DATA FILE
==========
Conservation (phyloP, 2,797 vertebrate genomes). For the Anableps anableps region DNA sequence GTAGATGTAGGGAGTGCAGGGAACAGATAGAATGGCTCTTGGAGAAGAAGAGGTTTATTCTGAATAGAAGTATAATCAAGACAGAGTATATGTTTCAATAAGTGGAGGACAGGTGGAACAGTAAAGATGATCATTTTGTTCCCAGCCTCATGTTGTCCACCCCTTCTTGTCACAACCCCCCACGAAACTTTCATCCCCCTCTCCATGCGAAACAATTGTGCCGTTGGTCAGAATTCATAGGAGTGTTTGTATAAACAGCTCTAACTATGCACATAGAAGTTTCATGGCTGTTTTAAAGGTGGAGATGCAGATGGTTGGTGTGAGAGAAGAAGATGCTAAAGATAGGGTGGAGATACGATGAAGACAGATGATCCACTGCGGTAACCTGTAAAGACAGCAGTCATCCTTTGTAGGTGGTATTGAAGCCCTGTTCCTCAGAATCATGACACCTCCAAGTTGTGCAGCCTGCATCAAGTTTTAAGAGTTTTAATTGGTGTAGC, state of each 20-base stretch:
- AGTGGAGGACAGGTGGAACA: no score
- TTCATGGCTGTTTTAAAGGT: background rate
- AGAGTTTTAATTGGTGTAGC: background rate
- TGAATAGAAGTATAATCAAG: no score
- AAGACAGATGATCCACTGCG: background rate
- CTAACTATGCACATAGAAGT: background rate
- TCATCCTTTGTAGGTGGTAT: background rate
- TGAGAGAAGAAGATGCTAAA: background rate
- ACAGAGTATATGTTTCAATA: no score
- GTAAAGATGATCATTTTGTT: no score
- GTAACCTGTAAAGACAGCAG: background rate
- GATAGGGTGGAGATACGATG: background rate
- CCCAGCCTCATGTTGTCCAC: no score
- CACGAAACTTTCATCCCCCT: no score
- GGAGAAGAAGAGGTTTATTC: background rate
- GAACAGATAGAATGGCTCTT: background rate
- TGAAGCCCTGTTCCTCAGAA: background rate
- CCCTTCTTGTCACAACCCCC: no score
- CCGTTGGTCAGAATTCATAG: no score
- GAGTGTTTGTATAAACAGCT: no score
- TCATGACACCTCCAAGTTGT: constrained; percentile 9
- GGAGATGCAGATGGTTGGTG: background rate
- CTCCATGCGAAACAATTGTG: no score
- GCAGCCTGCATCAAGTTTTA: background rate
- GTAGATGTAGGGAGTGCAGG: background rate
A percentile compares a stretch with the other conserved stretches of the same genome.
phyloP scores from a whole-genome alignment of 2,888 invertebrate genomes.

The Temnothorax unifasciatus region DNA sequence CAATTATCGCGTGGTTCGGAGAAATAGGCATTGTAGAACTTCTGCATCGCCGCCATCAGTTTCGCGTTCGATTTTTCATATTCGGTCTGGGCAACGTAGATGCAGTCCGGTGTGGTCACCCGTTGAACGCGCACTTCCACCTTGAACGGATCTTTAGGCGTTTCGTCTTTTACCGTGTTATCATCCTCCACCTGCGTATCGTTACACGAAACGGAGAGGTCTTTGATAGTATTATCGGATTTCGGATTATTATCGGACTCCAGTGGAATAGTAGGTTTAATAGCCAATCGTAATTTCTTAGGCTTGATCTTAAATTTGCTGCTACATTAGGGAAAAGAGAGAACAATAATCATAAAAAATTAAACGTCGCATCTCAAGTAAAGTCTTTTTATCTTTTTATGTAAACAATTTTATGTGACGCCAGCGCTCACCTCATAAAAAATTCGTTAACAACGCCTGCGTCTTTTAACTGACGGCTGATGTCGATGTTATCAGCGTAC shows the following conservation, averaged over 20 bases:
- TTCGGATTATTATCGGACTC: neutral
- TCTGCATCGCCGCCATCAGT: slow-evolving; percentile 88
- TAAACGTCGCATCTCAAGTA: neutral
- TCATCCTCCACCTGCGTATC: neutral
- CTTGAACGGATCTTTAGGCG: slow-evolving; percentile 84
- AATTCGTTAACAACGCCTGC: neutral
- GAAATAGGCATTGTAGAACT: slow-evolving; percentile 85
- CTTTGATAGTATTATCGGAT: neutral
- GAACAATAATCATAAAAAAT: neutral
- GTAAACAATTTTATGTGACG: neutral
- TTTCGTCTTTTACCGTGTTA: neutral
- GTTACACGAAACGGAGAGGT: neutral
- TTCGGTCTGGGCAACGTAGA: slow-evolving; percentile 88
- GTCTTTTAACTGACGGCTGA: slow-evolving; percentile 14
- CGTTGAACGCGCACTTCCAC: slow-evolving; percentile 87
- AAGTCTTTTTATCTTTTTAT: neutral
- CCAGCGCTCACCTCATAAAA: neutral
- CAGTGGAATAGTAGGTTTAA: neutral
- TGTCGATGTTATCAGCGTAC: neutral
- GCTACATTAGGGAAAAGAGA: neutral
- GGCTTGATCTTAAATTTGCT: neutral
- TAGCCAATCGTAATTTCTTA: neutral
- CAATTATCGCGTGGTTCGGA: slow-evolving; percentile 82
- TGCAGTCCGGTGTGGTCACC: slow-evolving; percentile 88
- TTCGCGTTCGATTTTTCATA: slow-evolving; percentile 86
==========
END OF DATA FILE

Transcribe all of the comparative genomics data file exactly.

Conservation (phyloP, 2,797 vertebrate genomes). For the Anableps anableps region DNA sequence GTAGATGTAGGGAGTGCAGGGAACAGATAGAATGGCTCTTGGAGAAGAAGAGGTTTATTCTGAATAGAAGTATAATCAAGACAGAGTATATGTTTCAATAAGTGGAGGACAGGTGGAACAGTAAAGATGATCATTTTGTTCCCAGCCTCATGTTGTCCACCCCTTCTTGTCACAACCCCCCACGAAACTTTCATCCCCCTCTCCATGCGAAACAATTGTGCCGTTGGTCAGAATTCATAGGAGTGTTTGTATAAACAGCTCTAACTATGCACATAGAAGTTTCATGGCTGTTTTAAAGGTGGAGATGCAGATGGTTGGTGTGAGAGAAGAAGATGCTAAAGATAGGGTGGAGATACGATGAAGACAGATGATCCACTGCGGTAACCTGTAAAGACAGCAGTCATCCTTTGTAGGTGGTATTGAAGCCCTGTTCCTCAGAATCATGACACCTCCAAGTTGTGCAGCCTGCATCAAGTTTTAAGAGTTTTAATTGGTGTAGC, state of each 20-base stretch:
- AGTGGAGGACAGGTGGAACA: no score
- TTCATGGCTGTTTTAAAGGT: background rate
- AGAGTTTTAATTGGTGTAGC: background rate
- TGAATAGAAGTATAATCAAG: no score
- AAGACAGATGATCCACTGCG: background rate
- CTAACTATGCACATAGAAGT: background rate
- TCATCCTTTGTAGGTGGTAT: background rate
- TGAGAGAAGAAGATGCTAAA: background rate
- ACAGAGTATATGTTTCAATA: no score
- GTAAAGATGATCATTTTGTT: no score
- GTAACCTGTAAAGACAGCAG: background rate
- GATAGGGTGGAGATACGATG: background rate
- CCCAGCCTCATGTTGTCCAC: no score
- CACGAAACTTTCATCCCCCT: no score
- GGAGAAGAAGAGGTTTATTC: background rate
- GAACAGATAGAATGGCTCTT: background rate
- TGAAGCCCTGTTCCTCAGAA: background rate
- CCCTTCTTGTCACAACCCCC: no score
- CCGTTGGTCAGAATTCATAG: no score
- GAGTGTTTGTATAAACAGCT: no score
- TCATGACACCTCCAAGTTGT: constrained; percentile 9
- GGAGATGCAGATGGTTGGTG: background rate
- CTCCATGCGAAACAATTGTG: no score
- GCAGCCTGCATCAAGTTTTA: background rate
- GTAGATGTAGGGAGTGCAGG: background rate
A percentile compares a stretch with the other conserved stretches of the same genome.
phyloP scores from a whole-genome alignment of 2,888 invertebrate genomes.

The Temnothorax unifasciatus region DNA sequence CAATTATCGCGTGGTTCGGAGAAATAGGCATTGTAGAACTTCTGCATCGCCGCCATCAGTTTCGCGTTCGATTTTTCATATTCGGTCTGGGCAACGTAGATGCAGTCCGGTGTGGTCACCCGTTGAACGCGCACTTCCACCTTGAACGGATCTTTAGGCGTTTCGTCTTTTACCGTGTTATCATCCTCCACCTGCGTATCGTTACACGAAACGGAGAGGTCTTTGATAGTATTATCGGATTTCGGATTATTATCGGACTCCAGTGGAATAGTAGGTTTAATAGCCAATCGTAATTTCTTAGGCTTGATCTTAAATTTGCTGCTACATTAGGGAAAAGAGAGAACAATAATCATAAAAAATTAAACGTCGCATCTCAAGTAAAGTCTTTTTATCTTTTTATGTAAACAATTTTATGTGACGCCAGCGCTCACCTCATAAAAAATTCGTTAACAACGCCTGCGTCTTTTAACTGACGGCTGATGTCGATGTTATCAGCGTAC shows the following conservation, averaged over 20 bases:
- TTCGGATTATTATCGGACTC: neutral
- TCTGCATCGCCGCCATCAGT: slow-evolving; percentile 88
- TAAACGTCGCATCTCAAGTA: neutral
- TCATCCTCCACCTGCGTATC: neutral
- CTTGAACGGATCTTTAGGCG: slow-evolving; percentile 84
- AATTCGTTAACAACGCCTGC: neutral
- GAAATAGGCATTGTAGAACT: slow-evolving; percentile 85
- CTTTGATAGTATTATCGGAT: neutral
- GAACAATAATCATAAAAAAT: neutral
- GTAAACAATTTTATGTGACG: neutral
- TTTCGTCTTTTACCGTGTTA: neutral
- GTTACACGAAACGGAGAGGT: neutral
- TTCGGTCTGGGCAACGTAGA: slow-evolving; percentile 88
- GTCTTTTAACTGACGGCTGA: slow-evolving; percentile 14
- CGTTGAACGCGCACTTCCAC: slow-evolving; percentile 87
- AAGTCTTTTTATCTTTTTAT: neutral
- CCAGCGCTCACCTCATAAAA: neutral
- CAGTGGAATAGTAGGTTTAA: neutral
- TGTCGATGTTATCAGCGTAC: neutral
- GCTACATTAGGGAAAAGAGA: neutral
- GGCTTGATCTTAAATTTGCT: neutral
- TAGCCAATCGTAATTTCTTA: neutral
- CAATTATCGCGTGGTTCGGA: slow-evolving; percentile 82
- TGCAGTCCGGTGTGGTCACC: slow-evolving; percentile 88
- TTCGCGTTCGATTTTTCATA: slow-evolving; percentile 86